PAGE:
Tuesday, October 7, 2008

Frodassic Park

Dinosaurs have long been a sticking point for creationists ever since they entered stage left in the 19th Century and started taking Victorian logic for a joy ride. It’s been wildly entertaining watching Christians pour through the Bible ever since, trying to account for how these petrified skeletons could have ended up on Earth when, as everyone knows, the planet is no more than 10,000 years old.

Here is a selection of a few favorite chestnuts:

  • Since God created every creature on the 6th day, He must have created Dinosaurs that day too. He was just a little preoccupied when he wrote it all down later and neglected to tell anyone about it.
  • Before Adam & Eve’s little transgression, all animals were vegetarian and none died, making the choice of claws and sharp, pointy teeth purely an aesthetic one.
  • Two of every kind of dinosaur found their way onto Noah’s Ark, having presumably discovered a way to improve the vessel’s buoyancy first.
  • Having survived the flood, they sort of just, well, died out, in a manner much more precise and conclusive than that suggested by evolutionists. One possible candidate behind the extinction is hunting by man, despite the fact that the latter had just been decimated by unseasonal floodtides too, and presumably wouldn’t have risked the survival of their own species by hunting creatures with 12 inch-long teeth.

Feel free to check the accuracy of these summations at answersingenesis.org. Incidentally, if all the answers are in Genesis, presumably that makes the rest of the Bible redundant.

Frodology does not take this route. We do not attempt to squeeze a whole epoch of capricious, prickly reptiles into the pages of a book where they have no wish to be. It would be like trying to make a monkey wear a hat that’s too small. As nice as it might look, it just wouldn’t fit. The fact is that Frodo spent his time on Earth with some pretty crazy looking creatures, but we can’t conscionably call any of them dinosaurs.

Instead, what Frodologist scientists have realized is that dinosaurs are actually totally fake. Indeed, early classifiers must have agreed, as ‘dinosaur’ is Latin for ‘just a pile of bones’. Their sudden appearance in skeletal form in the 1820s seems just a little transparent. Have you ever noticed how the combination of an alligator, a giraffe, a rhino, and something with a really long tail looks kind of like a dinosaur?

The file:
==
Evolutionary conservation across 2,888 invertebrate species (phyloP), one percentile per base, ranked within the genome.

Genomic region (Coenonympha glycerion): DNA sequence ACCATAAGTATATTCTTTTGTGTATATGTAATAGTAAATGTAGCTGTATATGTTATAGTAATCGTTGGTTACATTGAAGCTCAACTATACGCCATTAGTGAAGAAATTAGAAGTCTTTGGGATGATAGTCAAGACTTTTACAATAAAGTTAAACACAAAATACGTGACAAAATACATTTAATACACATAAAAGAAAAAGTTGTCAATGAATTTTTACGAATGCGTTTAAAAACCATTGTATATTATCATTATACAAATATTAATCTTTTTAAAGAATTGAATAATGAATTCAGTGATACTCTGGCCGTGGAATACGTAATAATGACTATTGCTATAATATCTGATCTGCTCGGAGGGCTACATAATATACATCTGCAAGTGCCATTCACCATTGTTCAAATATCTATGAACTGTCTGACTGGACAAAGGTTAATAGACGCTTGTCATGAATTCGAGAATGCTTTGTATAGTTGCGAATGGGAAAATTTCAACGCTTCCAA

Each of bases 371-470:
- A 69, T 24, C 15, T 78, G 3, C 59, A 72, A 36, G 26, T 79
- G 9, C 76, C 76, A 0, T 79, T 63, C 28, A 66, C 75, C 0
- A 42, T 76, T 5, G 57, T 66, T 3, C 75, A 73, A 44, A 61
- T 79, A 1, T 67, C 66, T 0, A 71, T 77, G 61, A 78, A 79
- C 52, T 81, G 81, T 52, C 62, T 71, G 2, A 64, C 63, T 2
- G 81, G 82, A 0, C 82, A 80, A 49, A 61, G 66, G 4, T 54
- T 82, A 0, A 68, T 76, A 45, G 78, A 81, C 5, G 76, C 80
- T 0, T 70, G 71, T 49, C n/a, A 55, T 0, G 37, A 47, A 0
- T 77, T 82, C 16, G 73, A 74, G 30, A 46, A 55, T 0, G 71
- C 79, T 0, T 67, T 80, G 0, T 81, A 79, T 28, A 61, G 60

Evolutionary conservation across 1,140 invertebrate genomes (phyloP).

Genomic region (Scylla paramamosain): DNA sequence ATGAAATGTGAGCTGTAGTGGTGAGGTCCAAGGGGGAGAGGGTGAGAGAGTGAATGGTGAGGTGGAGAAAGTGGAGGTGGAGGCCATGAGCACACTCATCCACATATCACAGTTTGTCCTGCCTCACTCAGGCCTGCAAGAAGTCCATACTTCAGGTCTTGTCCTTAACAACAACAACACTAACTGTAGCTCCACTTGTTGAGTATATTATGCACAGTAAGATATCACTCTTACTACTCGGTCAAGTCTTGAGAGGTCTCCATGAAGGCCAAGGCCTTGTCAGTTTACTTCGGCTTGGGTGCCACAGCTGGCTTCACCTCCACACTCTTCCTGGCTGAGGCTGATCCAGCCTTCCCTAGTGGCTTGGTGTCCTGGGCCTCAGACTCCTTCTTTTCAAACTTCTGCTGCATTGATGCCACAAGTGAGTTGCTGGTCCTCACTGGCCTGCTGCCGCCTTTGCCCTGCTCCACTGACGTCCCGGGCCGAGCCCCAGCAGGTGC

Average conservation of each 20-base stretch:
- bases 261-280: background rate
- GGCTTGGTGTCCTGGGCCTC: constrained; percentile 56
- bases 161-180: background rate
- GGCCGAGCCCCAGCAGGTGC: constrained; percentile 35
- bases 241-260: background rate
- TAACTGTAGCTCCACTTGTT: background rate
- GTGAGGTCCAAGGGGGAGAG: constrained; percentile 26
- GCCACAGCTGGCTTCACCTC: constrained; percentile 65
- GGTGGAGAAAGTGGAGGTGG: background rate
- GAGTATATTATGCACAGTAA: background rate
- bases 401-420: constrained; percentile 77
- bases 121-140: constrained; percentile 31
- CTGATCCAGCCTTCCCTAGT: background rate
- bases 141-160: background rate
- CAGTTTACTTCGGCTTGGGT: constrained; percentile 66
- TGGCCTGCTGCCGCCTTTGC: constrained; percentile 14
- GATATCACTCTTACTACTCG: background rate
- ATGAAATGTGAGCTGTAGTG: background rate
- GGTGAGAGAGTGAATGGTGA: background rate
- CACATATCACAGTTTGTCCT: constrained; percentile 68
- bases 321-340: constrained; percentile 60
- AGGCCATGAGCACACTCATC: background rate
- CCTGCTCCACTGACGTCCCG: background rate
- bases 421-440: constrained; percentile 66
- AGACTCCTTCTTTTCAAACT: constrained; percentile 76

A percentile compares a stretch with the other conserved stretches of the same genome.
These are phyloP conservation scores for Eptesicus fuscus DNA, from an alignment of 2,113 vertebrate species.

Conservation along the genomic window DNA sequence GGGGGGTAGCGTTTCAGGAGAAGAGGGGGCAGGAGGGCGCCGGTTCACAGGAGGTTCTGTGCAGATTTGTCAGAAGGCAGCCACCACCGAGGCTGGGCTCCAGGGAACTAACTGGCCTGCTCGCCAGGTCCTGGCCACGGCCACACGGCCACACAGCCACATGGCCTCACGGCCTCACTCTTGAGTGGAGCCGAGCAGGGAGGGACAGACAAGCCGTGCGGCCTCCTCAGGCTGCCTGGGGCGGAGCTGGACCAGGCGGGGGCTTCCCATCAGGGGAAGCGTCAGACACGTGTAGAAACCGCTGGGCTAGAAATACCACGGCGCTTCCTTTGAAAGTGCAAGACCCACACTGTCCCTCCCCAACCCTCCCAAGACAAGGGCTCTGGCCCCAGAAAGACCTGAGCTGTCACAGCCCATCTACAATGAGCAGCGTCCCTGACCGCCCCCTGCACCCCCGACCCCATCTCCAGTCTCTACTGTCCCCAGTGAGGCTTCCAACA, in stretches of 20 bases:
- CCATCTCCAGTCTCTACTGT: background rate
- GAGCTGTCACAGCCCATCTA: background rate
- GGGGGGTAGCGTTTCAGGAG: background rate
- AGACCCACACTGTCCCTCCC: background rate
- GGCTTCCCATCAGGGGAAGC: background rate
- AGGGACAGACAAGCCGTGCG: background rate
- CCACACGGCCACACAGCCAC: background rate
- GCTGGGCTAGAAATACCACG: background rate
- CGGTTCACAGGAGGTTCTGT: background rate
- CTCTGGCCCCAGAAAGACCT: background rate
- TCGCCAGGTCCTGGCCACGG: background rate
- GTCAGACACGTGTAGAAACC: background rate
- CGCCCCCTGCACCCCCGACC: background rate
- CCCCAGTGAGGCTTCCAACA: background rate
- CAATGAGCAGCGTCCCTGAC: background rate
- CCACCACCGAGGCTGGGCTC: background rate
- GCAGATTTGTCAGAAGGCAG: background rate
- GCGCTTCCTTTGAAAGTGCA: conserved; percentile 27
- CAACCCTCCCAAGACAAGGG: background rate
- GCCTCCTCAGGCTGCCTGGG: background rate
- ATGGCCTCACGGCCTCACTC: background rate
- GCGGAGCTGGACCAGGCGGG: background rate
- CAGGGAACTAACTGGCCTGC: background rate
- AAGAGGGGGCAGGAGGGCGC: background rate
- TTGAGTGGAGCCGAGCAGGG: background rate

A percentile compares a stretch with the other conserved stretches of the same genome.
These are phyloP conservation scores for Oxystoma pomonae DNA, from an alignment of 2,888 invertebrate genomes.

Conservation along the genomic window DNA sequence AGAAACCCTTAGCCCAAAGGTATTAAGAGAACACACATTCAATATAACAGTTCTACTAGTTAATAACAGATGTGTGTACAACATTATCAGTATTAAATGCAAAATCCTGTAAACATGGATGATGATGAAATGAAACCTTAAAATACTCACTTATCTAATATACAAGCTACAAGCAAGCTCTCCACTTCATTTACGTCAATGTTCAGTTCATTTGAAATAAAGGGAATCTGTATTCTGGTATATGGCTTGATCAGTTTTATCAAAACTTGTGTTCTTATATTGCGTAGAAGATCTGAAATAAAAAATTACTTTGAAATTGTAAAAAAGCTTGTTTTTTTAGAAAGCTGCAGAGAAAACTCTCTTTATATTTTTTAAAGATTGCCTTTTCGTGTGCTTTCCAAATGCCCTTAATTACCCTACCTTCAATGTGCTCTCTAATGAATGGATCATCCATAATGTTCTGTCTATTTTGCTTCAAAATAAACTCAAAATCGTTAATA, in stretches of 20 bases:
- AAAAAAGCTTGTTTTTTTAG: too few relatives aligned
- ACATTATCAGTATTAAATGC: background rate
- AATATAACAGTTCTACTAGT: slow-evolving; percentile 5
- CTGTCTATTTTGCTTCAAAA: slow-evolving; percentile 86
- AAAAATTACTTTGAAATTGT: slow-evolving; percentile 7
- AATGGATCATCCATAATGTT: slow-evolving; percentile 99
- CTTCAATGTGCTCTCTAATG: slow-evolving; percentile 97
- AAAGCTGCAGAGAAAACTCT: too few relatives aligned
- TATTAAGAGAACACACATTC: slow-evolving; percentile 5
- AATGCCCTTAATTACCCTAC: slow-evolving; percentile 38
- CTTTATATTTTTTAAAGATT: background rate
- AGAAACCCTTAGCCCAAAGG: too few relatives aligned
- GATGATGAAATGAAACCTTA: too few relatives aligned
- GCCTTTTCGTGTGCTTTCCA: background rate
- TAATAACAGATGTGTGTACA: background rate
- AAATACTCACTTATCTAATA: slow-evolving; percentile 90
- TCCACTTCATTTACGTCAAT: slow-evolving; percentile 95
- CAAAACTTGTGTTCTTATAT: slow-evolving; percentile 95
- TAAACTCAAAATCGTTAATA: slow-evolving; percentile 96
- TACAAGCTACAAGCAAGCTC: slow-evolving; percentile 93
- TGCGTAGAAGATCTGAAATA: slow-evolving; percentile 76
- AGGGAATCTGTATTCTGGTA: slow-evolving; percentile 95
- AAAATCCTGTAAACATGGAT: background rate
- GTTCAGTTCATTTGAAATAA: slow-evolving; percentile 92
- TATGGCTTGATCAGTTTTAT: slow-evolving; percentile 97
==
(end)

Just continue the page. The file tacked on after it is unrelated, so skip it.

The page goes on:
Looks kind of like a dinosaur

Paleontology isn’t even a genuine discipline, as it was invented by Joseph Smith in the middle of the 19th Century following the issue of a warrant for his arrest for fraud. At that juncture in his life, Smith was between cons and beginning to despair of ever parting thousands of gullible people from their cash. He initially coined the word ‘paleontology’ to cash in on the dinosaur craze, but later abandoned it to focus on starting Mormonism, as even he felt that the deceit was a little insidious.

But no one can get away with such an ambitious hoax indefinitely. In the end, it was the Victorian appetite for the ridiculous that gave the game away to our team of scientists. In an era where all walks of life readily swallowed ideas as preposterous as cure-all elixirs, Dracula, socialism and penicillin, is it any surprise that dinosaurs were readily accepted as plausible? Of course all of those ideas are totally preposterous by modern standards, dinosaurs included. Even the names are a bit loopy. Stegosaurus? Sounds like a plastic toy. Velociraptor? Yeah, it's fast, we get it. The same goes for the megalosaurus, tyrannosaurus, and thesaurus. If those wily tricksters had set the bar of credulity just a little lower, we might still count ourselves amongst the duped.

I just thought you should know.

1 comment:

Anonymous said...

Velociraptor is actually the French, 'en anglais' we know them as bicycleraptors.

Joseph Smith sure was a busy ball of fire, eh? Just think if he'd had televisions with which to evangelise - Utah would be its own country.